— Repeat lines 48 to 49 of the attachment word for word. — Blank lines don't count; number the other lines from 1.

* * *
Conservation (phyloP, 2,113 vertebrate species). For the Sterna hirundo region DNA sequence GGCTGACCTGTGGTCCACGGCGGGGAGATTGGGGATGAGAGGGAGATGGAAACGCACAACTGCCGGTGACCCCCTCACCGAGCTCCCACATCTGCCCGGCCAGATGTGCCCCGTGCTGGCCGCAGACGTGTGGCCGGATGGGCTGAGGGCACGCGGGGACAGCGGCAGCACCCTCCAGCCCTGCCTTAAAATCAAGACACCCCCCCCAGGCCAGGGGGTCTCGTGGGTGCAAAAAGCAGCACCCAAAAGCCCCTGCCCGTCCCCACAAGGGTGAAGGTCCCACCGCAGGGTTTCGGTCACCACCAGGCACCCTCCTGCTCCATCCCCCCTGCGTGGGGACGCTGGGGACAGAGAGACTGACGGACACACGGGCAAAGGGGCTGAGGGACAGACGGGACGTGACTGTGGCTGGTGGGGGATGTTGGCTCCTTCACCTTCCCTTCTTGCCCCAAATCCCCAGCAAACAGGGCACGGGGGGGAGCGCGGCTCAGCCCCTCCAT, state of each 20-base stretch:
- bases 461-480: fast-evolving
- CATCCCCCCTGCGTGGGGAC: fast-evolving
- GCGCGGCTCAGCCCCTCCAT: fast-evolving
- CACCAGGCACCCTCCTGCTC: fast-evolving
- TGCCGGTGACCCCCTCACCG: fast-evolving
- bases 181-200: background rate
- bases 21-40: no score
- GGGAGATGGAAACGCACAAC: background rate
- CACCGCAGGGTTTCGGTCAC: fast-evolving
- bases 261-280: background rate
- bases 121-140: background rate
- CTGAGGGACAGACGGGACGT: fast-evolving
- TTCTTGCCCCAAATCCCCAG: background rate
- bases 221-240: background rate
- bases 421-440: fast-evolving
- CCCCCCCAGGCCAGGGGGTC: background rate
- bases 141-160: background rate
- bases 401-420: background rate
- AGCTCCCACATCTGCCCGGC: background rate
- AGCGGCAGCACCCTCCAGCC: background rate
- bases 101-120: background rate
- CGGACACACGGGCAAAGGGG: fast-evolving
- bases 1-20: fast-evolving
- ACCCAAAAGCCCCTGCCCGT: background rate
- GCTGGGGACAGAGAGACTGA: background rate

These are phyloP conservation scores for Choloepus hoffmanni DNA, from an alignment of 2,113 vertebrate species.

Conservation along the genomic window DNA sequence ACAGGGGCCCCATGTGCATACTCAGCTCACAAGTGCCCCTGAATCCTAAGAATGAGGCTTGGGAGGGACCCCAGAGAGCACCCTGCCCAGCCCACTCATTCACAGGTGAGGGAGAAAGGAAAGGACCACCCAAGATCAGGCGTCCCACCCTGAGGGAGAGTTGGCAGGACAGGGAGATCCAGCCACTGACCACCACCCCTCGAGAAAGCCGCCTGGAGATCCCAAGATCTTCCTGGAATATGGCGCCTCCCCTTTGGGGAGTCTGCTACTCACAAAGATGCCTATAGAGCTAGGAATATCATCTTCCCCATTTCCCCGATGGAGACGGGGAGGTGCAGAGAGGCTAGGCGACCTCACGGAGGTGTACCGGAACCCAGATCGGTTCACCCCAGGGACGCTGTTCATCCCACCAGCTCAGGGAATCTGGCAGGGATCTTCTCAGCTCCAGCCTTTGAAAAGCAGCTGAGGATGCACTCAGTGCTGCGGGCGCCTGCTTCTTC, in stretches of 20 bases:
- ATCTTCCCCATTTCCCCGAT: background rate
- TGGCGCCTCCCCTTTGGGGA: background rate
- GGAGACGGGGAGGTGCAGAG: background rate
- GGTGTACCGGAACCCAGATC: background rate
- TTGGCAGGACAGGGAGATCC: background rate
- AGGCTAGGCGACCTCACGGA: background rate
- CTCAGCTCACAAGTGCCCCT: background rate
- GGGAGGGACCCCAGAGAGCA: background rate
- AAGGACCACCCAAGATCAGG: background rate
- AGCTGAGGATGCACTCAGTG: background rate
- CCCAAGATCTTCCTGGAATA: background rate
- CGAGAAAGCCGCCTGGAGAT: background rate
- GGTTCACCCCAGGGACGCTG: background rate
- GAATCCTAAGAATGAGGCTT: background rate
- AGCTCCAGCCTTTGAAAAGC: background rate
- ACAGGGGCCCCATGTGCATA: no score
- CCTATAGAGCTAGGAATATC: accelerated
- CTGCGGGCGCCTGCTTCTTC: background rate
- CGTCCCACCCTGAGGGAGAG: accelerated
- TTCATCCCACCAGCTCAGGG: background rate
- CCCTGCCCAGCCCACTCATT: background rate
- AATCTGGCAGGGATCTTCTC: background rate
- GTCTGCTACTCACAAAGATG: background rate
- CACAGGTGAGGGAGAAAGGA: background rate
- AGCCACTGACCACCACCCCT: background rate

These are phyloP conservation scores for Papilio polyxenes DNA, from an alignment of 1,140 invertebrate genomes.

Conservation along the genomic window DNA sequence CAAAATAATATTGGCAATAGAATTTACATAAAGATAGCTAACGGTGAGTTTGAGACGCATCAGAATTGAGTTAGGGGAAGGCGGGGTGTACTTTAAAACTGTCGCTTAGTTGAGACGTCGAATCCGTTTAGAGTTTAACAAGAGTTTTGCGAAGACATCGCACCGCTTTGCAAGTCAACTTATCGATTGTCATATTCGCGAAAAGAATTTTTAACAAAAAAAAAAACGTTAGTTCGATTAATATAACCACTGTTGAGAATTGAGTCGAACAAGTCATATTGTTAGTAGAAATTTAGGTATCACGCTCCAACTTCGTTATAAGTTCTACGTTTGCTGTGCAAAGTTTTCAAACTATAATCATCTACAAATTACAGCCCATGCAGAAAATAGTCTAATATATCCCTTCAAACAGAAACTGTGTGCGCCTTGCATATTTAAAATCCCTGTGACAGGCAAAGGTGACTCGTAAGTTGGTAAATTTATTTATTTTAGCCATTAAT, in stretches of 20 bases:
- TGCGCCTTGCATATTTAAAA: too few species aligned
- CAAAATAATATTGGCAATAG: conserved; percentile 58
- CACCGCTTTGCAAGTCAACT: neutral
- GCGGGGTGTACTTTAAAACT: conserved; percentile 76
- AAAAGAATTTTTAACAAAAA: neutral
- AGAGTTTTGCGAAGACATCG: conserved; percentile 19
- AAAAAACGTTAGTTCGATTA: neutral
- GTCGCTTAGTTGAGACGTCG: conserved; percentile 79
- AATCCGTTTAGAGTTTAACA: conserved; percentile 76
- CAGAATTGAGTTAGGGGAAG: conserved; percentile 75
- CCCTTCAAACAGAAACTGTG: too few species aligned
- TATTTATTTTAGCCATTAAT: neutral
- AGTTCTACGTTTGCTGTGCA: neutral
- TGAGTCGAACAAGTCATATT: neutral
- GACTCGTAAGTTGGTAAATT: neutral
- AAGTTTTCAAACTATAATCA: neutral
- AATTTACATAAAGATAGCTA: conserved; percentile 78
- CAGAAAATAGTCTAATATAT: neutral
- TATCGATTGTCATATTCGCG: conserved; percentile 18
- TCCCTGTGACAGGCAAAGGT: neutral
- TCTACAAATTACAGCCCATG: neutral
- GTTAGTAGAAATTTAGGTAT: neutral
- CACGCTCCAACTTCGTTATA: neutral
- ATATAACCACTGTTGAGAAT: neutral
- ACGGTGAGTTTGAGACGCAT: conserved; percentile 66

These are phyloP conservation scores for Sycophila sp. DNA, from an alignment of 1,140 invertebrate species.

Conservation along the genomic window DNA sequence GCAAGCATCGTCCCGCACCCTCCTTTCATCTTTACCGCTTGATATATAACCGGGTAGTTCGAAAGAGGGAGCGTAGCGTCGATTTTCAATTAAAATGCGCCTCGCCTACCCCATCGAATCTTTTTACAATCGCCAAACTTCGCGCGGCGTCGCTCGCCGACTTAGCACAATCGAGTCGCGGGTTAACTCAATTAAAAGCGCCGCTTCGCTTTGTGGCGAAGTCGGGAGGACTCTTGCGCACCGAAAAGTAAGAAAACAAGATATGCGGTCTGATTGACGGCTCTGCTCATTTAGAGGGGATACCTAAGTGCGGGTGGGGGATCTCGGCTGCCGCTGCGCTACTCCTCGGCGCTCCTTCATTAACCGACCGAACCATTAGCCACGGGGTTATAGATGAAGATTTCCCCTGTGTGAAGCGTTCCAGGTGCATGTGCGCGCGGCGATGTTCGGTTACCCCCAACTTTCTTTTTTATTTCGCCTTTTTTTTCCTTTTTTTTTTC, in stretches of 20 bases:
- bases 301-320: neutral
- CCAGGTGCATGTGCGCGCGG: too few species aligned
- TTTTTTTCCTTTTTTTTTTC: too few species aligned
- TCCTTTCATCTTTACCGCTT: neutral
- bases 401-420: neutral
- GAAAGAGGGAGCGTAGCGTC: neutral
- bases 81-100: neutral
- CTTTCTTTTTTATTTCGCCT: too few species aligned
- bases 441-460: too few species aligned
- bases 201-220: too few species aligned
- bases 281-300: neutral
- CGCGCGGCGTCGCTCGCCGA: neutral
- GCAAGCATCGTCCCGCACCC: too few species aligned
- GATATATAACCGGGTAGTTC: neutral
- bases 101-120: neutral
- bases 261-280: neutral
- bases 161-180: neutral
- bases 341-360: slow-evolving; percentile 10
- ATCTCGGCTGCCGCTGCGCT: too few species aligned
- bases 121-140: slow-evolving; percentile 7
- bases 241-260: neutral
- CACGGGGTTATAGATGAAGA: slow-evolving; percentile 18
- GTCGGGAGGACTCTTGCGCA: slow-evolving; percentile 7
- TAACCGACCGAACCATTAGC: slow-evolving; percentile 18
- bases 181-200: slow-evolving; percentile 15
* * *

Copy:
- TTCATCCCACCAGCTCAGGG: background rate
- CCCTGCCCAGCCCACTCATT: background rate